23 September 2009

A short trip





We just got back from a short trip to the Tomakomai area. We stopped at Utonai-ko, a well known bird reserve near Chitose Airport. This Bean Goose is wild but tame, I think it's the same individual we've seen several times before here. The Whooper Swans are also wild, some of them are sick or injured birds who couldn't make the spring trip north........










There were also small numbers of Pintail, presumably the first arrivals of the winter.




Other stuff here included Siberian Rubythroat (hiding in the bushes) and the usual common stuff including several Great Egret.

We also checked out the mouth of the Mukawa River. This is a site we visit once or twice a year, it's famous for waders. However the area seems to be under some kind of development, most of the wetland has been drained. This has been going on the last couple of years. It's a bit sad, I really hope the reason is not just somebody is using up government taxes to create useless unnecessary construction projects.

The only things of interest here were Eastern Marsh Harrier and an unidentified kind of Snipe.

Waders were thin on the ground everywhere. Apart from the odd Common Sandpiper the only shorebird we saw during the whole 2 days was this bedraggled scruffy looking wader that I thought was just a Dunlin at Oshamanbe.

But thanks again to Unravel who pointed out it is fact a Curlew Sandpiper....................










One possible reason for the lack of waders on the beaches were the hundreds (or thousands) of fishermen trying to snag Salmon, they were lined up on every beach from Hakodate up to Tomakomai.

We stayed in a cheap hotel in Tomakomai. This was due to the fact this week is a big holiday in Japan so all the decent hotels in the general area were either booked up or too expensive.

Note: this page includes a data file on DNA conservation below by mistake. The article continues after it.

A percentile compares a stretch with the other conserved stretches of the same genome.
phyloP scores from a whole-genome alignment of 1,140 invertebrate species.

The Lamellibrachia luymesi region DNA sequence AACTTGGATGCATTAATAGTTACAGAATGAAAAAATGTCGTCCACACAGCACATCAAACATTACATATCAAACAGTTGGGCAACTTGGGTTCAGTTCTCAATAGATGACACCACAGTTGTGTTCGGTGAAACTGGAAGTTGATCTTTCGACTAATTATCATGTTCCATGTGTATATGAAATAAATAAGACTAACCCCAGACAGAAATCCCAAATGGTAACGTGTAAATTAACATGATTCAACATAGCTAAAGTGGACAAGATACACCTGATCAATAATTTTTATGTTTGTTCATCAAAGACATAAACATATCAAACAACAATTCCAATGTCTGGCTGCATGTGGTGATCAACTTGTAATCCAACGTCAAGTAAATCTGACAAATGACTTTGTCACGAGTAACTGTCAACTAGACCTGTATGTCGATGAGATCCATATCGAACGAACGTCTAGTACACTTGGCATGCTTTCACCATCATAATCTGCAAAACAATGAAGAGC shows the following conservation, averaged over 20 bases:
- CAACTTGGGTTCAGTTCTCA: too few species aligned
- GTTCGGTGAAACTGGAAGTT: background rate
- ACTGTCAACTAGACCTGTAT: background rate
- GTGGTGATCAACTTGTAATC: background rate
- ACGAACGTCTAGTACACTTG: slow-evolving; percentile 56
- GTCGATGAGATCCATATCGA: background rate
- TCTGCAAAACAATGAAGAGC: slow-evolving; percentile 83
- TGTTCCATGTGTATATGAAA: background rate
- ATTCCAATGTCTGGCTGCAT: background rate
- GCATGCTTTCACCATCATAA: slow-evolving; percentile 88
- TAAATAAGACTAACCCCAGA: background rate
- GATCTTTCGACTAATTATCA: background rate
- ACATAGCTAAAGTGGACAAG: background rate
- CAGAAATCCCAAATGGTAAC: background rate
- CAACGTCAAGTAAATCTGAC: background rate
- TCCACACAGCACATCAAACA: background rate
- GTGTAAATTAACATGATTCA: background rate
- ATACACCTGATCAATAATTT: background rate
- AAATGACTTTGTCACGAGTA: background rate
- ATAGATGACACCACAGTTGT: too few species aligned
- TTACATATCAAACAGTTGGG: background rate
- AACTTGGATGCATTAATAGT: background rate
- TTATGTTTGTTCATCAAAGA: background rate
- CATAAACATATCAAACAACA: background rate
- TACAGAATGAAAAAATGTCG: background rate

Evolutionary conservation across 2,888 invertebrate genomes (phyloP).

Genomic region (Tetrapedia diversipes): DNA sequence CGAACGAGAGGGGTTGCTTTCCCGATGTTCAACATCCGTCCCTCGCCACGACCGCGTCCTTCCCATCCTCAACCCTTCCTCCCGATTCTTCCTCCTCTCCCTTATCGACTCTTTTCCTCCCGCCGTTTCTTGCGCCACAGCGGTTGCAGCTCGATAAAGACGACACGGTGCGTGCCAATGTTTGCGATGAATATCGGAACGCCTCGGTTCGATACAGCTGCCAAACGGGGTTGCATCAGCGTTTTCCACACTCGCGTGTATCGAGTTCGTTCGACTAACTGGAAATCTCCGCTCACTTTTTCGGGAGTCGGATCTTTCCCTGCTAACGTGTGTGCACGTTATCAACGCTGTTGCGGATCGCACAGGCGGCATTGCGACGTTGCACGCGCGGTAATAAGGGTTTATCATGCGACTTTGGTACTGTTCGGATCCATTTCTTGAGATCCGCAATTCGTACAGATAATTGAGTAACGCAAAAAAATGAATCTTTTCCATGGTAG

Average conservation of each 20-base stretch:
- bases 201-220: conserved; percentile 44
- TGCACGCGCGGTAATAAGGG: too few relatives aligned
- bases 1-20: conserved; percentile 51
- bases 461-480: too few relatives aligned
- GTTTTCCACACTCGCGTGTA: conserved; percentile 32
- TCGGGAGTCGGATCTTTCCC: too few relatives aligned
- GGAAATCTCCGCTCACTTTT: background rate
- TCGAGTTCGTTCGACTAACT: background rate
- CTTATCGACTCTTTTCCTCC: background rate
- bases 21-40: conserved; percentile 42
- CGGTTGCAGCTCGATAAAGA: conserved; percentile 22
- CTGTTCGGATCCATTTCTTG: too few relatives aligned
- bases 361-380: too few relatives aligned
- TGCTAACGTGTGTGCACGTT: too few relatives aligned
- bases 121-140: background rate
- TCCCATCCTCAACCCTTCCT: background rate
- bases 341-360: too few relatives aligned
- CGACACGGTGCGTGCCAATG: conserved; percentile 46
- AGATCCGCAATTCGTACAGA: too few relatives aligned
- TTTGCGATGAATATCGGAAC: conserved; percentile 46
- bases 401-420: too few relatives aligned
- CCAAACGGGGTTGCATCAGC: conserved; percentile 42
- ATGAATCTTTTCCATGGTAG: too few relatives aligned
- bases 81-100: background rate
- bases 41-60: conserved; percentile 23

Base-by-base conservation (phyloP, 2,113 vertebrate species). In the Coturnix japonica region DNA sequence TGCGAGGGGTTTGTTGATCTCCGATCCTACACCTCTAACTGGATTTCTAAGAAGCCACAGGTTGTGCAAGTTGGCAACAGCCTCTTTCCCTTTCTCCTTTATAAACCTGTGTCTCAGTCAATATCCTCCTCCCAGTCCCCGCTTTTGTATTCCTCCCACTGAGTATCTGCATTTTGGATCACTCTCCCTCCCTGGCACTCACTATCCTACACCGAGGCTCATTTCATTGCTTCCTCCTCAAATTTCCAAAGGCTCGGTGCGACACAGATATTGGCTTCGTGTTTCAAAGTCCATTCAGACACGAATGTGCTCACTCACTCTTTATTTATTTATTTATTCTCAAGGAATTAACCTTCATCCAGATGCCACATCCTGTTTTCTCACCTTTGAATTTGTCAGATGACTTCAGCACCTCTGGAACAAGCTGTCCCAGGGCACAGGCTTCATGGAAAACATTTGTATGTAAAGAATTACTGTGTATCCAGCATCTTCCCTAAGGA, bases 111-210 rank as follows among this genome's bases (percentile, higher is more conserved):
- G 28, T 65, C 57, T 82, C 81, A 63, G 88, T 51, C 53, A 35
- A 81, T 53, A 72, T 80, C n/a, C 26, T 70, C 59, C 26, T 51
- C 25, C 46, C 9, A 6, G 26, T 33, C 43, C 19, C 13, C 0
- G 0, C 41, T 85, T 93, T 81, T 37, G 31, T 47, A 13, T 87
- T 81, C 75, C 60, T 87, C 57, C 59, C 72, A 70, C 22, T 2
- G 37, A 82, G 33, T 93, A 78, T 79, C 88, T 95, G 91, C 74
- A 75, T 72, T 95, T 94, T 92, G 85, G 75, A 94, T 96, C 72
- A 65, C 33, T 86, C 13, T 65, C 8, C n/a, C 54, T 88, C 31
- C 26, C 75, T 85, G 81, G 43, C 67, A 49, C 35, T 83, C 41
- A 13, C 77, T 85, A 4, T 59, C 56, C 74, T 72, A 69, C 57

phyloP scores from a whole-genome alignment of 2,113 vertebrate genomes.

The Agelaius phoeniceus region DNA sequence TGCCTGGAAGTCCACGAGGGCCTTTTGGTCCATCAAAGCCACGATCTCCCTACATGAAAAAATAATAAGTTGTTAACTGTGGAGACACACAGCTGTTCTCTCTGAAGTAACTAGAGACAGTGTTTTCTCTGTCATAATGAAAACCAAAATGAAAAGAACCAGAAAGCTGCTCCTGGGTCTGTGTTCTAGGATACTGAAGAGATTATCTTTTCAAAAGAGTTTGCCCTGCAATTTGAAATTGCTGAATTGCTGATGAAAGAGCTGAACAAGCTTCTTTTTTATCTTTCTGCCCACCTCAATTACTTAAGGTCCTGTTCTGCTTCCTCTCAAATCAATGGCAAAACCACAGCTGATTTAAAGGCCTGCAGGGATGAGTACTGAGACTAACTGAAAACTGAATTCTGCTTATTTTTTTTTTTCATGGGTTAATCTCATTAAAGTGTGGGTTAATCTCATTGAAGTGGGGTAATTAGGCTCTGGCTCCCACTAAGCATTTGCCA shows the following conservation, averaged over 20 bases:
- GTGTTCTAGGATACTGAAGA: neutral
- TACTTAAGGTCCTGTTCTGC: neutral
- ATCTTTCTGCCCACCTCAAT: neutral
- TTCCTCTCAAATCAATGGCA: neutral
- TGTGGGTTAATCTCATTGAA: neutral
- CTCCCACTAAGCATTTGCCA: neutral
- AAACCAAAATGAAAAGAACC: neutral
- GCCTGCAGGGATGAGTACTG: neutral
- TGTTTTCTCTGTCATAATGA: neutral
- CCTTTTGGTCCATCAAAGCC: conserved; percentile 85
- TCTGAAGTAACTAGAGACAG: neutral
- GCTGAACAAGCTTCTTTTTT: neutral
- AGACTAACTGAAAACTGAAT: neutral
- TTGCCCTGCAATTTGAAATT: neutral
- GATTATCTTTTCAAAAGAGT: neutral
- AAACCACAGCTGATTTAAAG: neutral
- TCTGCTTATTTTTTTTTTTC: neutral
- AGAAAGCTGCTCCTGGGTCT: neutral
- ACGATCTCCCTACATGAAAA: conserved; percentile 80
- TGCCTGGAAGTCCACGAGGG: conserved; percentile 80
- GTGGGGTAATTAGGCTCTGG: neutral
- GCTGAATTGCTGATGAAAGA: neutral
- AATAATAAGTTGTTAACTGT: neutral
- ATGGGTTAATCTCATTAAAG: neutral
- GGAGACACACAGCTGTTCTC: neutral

Dinner wasn't included in our hotel so we went for a major eating and drinking session at a nearby izakaya. This was snapped with the camera on my cellphone.




Tomakomai is not an attractive city. A gloomy industrial town. 8 years ago I had to work there for a couple of weeks, it made Hakodate look like Venice or something. It is surrounded by very nice countryside though: mountains, forests and lakes. Here's a view of the smoking top of the nearby volcano Mt Tarumae.





We went to one forested area just north of the city that is famous for Black Woodpecker and Crested Kingfisher. We heard the former but saw nothing of the latter (although we did see a Common Kingfisher). Actually the forest looks great for birds but as today was not in the best season for woodland birds plus it was a national holiday with gorgeous warm clear autumnal weather so the trails were packed. I reckon an early morning visit in May would more than compensate for having to stay in a hole like Tomakomai.

Lots of Japanese Grosbeaks were up in the treetops but they remained up there and didn't come down for a photo. I borrowed my wife's macro lens to try and shoot some of the many bugs...........

Not so good I know.










Macro is hard. DOF is so difficult to gauge. My camera isn't so great for manual focusing (it has a smallish viewfinder). Bugs move and flowers/twigs blow around in the wind. The macro lens my wife has (the Tamron 90mm one) is OK but the AF is lousy and of course it doesn't have IS. If I had it on a tripod with liveview to help with manual focus the results may have been better. I now have a lot more respect for macro photographers.

Wow there are loads of different kinds of insects. I had no idea.

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6 comments:

  1. Some lovely work. The insect photos look cool to me. I agree about macro being hard though.

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  2. Hahaha the first two portraits are funny. Still haven't got a chance to see any swans yet, not so many watefowls here around Oita.

    I think the wader is not Dunlin, but a Curlew Sandpiper. It still has some rufous feathers of the breeding plumage left on its underparts. Also the bill looks long and curve and that white rump ;)

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  3. Hi Unravel, I think you're right.

    It didn't fly so I didn't notice the white rump and some Dunlins I saw last week had pretty long bills.

    But on reviewing my images, yup I think it is a Curlew Sand.......

    ReplyDelete
  4. Yep, I will go with CS as well. Like all photographic deciplines practice is important for macro photography.

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  5. I believe the dragonfly is a Sympetrum sp.

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